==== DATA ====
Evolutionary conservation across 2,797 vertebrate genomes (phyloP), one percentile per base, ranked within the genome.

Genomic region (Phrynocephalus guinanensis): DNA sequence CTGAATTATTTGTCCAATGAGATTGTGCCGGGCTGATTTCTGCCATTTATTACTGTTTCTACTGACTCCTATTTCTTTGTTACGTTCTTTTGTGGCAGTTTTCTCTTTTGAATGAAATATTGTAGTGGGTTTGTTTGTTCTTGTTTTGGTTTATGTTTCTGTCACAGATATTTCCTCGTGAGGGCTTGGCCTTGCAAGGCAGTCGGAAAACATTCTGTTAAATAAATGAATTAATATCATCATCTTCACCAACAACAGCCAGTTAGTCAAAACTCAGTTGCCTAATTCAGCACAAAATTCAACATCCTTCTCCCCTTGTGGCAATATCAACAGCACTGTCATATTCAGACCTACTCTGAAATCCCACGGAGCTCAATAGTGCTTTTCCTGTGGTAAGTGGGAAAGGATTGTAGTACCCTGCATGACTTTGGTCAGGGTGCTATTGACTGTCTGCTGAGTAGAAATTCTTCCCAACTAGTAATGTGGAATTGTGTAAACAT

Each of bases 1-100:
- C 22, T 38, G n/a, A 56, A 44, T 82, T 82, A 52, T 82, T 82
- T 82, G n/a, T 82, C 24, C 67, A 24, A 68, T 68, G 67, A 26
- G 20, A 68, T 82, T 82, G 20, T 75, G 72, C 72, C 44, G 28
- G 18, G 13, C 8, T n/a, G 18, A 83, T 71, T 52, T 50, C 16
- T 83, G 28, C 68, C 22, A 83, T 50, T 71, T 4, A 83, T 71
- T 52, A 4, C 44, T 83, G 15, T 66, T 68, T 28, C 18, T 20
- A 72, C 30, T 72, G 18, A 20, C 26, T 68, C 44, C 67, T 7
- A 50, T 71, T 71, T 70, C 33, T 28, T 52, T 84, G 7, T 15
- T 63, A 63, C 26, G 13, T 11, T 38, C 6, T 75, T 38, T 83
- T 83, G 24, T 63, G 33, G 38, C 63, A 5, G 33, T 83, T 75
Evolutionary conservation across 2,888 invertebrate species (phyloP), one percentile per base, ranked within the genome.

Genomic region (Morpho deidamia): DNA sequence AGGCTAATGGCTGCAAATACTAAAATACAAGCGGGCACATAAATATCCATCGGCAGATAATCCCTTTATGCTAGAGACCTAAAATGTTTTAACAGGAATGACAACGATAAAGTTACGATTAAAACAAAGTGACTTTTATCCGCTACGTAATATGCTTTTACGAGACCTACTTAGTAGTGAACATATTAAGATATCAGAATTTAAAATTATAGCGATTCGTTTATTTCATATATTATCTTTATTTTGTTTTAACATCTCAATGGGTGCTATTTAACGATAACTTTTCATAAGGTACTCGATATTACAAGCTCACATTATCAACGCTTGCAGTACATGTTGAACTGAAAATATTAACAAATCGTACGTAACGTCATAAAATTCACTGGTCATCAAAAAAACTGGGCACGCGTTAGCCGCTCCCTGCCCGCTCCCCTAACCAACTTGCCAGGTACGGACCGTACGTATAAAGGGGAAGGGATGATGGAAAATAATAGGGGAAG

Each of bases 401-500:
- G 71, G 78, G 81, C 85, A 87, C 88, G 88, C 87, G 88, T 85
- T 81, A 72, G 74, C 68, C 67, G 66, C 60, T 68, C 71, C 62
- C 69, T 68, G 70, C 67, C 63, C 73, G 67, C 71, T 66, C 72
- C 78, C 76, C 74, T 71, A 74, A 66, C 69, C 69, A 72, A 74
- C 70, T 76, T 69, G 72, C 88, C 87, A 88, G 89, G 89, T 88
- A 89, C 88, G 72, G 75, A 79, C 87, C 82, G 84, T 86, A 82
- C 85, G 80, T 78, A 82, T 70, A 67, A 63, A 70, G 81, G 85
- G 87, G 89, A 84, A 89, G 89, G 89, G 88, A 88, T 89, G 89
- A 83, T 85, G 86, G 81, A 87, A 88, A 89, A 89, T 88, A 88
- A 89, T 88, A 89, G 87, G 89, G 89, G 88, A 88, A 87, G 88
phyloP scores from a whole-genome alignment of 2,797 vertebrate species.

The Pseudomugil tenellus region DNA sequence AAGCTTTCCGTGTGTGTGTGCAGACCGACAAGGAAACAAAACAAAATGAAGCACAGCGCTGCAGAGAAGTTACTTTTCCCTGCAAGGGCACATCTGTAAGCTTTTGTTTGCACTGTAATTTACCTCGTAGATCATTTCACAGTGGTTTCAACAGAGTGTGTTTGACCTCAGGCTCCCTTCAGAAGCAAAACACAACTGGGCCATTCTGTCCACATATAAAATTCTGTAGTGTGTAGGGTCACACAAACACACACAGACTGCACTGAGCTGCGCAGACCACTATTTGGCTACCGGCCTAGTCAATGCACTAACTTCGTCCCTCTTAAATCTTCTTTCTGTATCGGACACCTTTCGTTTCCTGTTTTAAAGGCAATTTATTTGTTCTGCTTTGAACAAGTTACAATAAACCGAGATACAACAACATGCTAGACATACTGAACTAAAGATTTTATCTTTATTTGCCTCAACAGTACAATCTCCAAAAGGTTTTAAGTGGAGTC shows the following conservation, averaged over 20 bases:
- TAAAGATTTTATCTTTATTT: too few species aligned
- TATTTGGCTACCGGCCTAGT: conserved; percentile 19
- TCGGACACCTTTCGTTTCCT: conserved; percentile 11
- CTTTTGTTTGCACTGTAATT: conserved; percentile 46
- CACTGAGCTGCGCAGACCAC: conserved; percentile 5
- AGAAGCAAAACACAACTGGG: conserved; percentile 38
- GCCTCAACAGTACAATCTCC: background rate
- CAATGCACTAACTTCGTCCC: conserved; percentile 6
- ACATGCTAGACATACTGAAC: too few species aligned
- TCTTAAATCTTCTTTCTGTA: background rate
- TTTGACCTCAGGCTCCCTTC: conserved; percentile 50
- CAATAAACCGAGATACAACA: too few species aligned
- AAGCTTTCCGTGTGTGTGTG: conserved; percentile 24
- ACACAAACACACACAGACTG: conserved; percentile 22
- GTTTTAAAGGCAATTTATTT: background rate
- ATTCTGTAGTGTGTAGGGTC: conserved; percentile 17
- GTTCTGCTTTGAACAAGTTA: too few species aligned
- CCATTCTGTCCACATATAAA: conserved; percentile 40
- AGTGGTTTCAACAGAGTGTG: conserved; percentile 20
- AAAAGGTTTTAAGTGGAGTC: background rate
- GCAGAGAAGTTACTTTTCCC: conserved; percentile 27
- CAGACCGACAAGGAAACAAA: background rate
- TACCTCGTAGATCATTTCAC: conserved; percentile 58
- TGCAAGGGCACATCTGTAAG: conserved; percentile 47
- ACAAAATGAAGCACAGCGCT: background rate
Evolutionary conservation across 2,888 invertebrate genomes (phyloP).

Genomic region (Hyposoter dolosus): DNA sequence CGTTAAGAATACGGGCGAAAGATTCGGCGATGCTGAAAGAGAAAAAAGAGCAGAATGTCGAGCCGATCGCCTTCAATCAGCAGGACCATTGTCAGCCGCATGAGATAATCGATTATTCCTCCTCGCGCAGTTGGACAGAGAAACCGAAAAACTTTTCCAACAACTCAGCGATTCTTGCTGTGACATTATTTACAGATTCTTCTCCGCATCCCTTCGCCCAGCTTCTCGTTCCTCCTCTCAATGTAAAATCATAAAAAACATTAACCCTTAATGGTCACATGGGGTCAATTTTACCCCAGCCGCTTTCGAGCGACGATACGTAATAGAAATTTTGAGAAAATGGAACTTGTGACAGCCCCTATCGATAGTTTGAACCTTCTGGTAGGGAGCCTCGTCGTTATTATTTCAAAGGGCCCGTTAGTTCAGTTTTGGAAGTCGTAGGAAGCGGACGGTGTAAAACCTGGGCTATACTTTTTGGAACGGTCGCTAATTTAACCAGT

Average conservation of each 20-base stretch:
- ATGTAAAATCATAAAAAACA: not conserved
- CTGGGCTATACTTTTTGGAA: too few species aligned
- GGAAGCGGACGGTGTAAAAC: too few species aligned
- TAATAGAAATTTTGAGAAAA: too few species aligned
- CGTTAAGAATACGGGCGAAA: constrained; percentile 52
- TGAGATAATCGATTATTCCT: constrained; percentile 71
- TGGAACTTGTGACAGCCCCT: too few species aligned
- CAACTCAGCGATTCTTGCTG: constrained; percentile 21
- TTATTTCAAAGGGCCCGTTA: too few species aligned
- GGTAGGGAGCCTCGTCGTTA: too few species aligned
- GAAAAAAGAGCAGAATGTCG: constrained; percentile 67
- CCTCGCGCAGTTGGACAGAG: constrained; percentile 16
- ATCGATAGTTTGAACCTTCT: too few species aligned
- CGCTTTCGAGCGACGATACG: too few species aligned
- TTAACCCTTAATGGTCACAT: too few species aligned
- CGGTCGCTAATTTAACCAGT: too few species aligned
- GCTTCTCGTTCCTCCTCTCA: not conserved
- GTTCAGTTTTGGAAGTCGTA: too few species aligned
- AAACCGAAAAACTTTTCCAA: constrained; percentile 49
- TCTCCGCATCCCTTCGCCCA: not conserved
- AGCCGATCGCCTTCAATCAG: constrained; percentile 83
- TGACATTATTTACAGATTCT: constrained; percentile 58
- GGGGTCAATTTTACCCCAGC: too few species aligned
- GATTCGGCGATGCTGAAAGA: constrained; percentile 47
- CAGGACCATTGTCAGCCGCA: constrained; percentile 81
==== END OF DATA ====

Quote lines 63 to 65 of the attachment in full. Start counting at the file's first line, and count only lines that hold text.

- TGGAACTTGTGACAGCCCCT: too few species aligned
- CAACTCAGCGATTCTTGCTG: constrained; percentile 21
- TTATTTCAAAGGGCCCGTTA: too few species aligned